Vasculitis is a medical term that defines a diverse family of rare diseases that cause injury to blood vessels by inflammation. The physician must be able to distinguish the different types of vasculitis, their risk to individual organ systems, and the best form of treatment for each person's vasculitis. In the Center for Vasculitis Care and Research at the Cleveland Clinic, our physicians deal with the entire spectrum of these illnesses on a regular basis.
Cleveland Clinic's Board of Governors recognized that patients with vasculitis were profoundly underserved and that an organized multidisciplinary approach was required for meaningful progress to occur. As a result, in 1999, The Center for Vasculitis Care and Research was established within the Department of Rheumatic and Immunologic Diseases. Together with the Harold C. Schott (HCS) Foundation, an endowed Chair was established to better ensure that vasculitis research would forever be part of the medical culture of Cleveland Clinic. Dr. Gary Hoffman, the former Director of Vasculitis and Related Disease Research at the National Institutes of Health (NIH) was the first recipient of the HCS Chair. In 2011, Dr. Carol Langford who came from the same vasculitis research unit at the NIH became the second recipient of the HCS Chair.
The Center for Vasculitis Care and Research is comprised of a core group of physicians, nurse practitioners, study coordinators, and scientists who have a dedicated commitment to vasculitis. As the Center provides care to people of all ages, this includes specialists for both adult and pediatric patients. As the vasculitic diseases are complex and can affect a diverse range of organs, the development of collaborations between Center members and Cleveland Clinic physicians from many different disciplines has been invaluable in providing skilled care to patients using a team-based approach.
Although we feel that we bring unique skills and experience to the care of patients with vasculitis, this is not enough. Most of the diseases discussed on this page do not have a known cause or a cure. There is no question that modern treatments have converted many of these once fatal conditions into chronic illnesses. However, we recognize that there remains many challenges to be faced in the future and that safer, effective therapies need to be identified. This can be best accomplished by research efforts focused on uncovering the causes of vasculitis, which will best provide a chance to cure these illnesses.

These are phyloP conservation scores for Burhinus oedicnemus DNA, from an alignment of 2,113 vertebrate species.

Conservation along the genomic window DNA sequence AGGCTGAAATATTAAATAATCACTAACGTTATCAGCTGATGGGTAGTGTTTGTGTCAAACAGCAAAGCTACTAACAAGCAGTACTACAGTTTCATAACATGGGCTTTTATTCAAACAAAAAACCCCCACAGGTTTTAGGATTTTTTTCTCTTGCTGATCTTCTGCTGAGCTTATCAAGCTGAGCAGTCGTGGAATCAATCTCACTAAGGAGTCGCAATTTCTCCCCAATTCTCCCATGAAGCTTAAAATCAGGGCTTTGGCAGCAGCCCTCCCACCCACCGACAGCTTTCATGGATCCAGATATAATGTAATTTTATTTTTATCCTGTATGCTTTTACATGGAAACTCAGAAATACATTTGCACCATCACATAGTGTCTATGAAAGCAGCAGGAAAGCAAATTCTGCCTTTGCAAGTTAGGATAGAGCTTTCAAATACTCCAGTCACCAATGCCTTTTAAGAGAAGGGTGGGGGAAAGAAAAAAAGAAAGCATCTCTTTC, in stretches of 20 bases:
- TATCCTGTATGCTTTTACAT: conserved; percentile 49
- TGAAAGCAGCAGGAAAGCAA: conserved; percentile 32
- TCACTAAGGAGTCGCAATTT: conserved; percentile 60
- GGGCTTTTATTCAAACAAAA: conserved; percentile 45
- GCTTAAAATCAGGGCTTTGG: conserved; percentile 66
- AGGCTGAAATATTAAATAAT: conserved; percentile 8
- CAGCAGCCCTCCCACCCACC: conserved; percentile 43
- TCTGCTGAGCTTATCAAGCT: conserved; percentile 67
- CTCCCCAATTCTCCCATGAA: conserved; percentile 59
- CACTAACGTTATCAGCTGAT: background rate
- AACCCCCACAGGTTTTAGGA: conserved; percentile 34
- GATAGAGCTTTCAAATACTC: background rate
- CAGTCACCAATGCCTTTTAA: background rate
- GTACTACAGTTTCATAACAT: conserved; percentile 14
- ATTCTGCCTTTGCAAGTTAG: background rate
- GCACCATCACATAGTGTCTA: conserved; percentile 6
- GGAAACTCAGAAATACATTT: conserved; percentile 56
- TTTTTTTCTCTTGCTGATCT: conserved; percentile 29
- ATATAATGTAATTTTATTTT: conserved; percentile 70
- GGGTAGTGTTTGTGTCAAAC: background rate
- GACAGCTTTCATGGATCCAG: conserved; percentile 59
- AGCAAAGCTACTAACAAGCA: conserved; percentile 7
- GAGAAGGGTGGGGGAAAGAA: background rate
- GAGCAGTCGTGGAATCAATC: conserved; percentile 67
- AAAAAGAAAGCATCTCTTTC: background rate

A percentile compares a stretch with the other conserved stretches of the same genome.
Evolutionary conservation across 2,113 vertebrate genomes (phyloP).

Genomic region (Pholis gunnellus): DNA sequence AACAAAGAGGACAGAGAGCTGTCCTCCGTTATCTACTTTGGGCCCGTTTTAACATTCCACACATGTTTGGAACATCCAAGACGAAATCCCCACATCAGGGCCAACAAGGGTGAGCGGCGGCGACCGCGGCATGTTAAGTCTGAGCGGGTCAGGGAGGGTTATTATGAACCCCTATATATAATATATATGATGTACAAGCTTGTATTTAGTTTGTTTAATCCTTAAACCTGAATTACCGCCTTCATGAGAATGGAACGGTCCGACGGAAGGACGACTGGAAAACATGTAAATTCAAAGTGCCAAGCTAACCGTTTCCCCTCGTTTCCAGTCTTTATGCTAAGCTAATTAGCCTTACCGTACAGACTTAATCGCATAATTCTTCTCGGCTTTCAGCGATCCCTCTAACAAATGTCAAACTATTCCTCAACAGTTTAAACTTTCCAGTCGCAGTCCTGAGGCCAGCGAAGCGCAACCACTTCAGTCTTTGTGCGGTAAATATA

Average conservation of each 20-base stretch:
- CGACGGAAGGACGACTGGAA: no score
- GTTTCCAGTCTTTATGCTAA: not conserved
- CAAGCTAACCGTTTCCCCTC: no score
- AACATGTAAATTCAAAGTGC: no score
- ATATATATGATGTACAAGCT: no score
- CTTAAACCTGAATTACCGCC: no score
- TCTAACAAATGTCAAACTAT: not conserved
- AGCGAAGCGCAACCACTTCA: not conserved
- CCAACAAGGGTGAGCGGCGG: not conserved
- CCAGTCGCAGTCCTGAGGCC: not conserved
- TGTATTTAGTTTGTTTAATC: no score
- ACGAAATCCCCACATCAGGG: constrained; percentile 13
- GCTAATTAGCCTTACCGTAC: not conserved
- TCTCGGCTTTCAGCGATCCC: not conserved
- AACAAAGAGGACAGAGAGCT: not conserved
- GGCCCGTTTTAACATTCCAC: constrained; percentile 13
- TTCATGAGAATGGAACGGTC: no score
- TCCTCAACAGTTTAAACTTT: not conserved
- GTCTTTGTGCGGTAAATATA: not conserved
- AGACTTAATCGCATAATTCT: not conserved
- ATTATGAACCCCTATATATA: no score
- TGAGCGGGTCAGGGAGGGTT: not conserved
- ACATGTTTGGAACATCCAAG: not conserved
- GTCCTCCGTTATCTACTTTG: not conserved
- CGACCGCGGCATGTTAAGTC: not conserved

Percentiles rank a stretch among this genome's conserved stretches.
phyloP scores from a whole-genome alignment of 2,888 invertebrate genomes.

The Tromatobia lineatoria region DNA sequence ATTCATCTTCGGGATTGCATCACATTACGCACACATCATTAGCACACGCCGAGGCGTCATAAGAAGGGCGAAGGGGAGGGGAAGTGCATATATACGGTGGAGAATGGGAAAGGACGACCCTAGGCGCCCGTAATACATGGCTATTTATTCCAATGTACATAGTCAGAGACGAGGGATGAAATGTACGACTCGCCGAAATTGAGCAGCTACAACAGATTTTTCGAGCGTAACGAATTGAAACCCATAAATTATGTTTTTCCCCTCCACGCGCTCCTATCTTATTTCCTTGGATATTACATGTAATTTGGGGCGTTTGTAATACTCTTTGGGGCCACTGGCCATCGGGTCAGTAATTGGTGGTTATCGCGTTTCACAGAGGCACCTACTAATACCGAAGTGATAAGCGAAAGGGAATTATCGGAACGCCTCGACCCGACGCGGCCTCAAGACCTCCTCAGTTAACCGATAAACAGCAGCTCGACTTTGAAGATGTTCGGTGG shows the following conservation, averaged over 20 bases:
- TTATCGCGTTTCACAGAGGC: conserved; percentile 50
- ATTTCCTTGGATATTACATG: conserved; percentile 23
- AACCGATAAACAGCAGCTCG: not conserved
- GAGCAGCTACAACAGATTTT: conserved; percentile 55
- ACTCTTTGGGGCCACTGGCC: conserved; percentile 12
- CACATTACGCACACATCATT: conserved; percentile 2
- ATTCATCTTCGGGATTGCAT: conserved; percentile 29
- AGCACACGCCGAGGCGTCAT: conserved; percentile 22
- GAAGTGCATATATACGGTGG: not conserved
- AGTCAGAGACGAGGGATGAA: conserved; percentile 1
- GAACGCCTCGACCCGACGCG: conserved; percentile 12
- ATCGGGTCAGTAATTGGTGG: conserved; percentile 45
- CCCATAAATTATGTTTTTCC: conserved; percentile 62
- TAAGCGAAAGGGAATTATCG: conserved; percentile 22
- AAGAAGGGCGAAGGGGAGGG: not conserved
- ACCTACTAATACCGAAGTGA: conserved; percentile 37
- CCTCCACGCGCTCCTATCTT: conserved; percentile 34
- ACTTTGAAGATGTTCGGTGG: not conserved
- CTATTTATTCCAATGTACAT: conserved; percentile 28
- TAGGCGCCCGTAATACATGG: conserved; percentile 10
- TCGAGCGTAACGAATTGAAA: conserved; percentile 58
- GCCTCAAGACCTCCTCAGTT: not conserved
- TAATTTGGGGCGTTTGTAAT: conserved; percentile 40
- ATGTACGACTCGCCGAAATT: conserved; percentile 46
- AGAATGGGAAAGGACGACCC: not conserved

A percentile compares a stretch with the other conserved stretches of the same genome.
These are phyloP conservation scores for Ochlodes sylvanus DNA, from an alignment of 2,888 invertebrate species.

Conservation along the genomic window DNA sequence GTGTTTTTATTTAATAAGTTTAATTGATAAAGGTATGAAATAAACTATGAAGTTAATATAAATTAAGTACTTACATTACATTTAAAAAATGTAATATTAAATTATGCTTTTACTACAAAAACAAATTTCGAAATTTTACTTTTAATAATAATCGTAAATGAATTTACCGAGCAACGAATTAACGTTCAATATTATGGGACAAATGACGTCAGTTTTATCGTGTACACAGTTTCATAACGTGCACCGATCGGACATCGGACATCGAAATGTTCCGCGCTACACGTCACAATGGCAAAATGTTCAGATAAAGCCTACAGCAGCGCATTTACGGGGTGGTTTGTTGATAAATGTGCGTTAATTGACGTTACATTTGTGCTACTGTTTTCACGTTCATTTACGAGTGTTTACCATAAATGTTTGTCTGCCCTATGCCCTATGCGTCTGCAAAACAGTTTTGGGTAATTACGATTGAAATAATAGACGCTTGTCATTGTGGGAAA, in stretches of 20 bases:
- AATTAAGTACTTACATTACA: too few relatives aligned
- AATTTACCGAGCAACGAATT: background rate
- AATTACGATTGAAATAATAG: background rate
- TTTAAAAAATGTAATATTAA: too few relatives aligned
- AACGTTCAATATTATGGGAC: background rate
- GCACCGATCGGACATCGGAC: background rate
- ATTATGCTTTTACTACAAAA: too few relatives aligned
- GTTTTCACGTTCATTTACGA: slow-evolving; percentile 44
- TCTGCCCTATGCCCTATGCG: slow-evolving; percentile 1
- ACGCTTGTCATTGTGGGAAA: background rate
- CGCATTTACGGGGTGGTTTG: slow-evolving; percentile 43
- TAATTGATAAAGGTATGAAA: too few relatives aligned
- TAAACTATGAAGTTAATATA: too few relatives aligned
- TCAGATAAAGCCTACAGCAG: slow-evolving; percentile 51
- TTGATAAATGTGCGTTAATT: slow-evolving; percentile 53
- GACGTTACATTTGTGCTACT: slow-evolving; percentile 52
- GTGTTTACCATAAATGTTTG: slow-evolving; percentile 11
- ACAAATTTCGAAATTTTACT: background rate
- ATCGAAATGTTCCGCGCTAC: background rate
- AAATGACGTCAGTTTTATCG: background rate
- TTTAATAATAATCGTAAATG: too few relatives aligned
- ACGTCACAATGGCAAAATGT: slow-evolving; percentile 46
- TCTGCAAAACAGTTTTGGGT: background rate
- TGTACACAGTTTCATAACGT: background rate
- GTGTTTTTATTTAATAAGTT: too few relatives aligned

Our clinical care and research units are intended to provide you with state-of-the-art treatment, and allow us to share with you the latest advances for the future. In addition to research being performed at the Cleveland Clinic, Center members have worked closely with other vasculitis investigators throughout the world. The first organized network that firmly established the ability of investigators to conduct large scale clinical trials in vasculitic disease was the International Network for the Study of Systemic Vasculitides (INSSYS). INSSYS was founded by Dr. Hoffman and was moved from the NIH to Cleveland Clinic when he arrived in 1992. The success of this infrastructure demonstrated the ability of a network to conduct large-scale research in vasculitis. The conduct of collaborative studies has been further expanded by the establishment of the Vasculitis Clinical Research Consortium (VCRC) funded through NIH which is lead by Dr. Peter Merkel at the University of Pennsylvania and in which the Cleveland Clinic Center for Vasculitis Care and Research is an active participant. Studies being conducted through the VCRC that involve large numbers of patients with vasculitis will allow investigators to better understand the course of these illnesses and provide a means of examining markers of disease activity and new medications in vasculitis. This broad body of research that being conducted here at the Cleveland Clinic and through collaborations with scientists and investigators at other institutions will provide us with the best ability to make meaningful advancements for vasculitis patients.
The Center for Vasculitis Care and Research has also long recognized that providing education about vasculitis to patients, trainees, and physicians is central to our mission. The Center continues to expand these goals through educational venues such as patient and caregiver symposia, the vasculitis fellowship, and vasculitis-based CME programs for physicians.
Since its inception, the Center for Vasculitis Care and Research has been at the forefront of important initiatives in patient care, research, and education. It will remain our commitment to those with vasculitis to provide them with expert care today, to pursue research that will improve their tomorrows, and to train those who will apply these advancements to their care in the future.
Education about vasculitis is an essential part of the mission of the Center for Vasculitis Care and Research. Medical students, residents and fellows rotate with members of the Center, seeing patients with vasculitis.
The Center also offers a dedicated Fellowship in vasculitis that seeks to train clinicians and investigators who wish to pursue a career in vasculitis. Fellows who have completed our program have gone on to make substantial contributions to those with vasculitis.
In collaboration with The R.J. Fasenmyer Center for Clinical Immunology, the Vasculitis Center has hosted a number of CME activities to provide updated education for physicians about vasculitis. Active vasculitis-focused CME programs can be found at www.ccfcme.org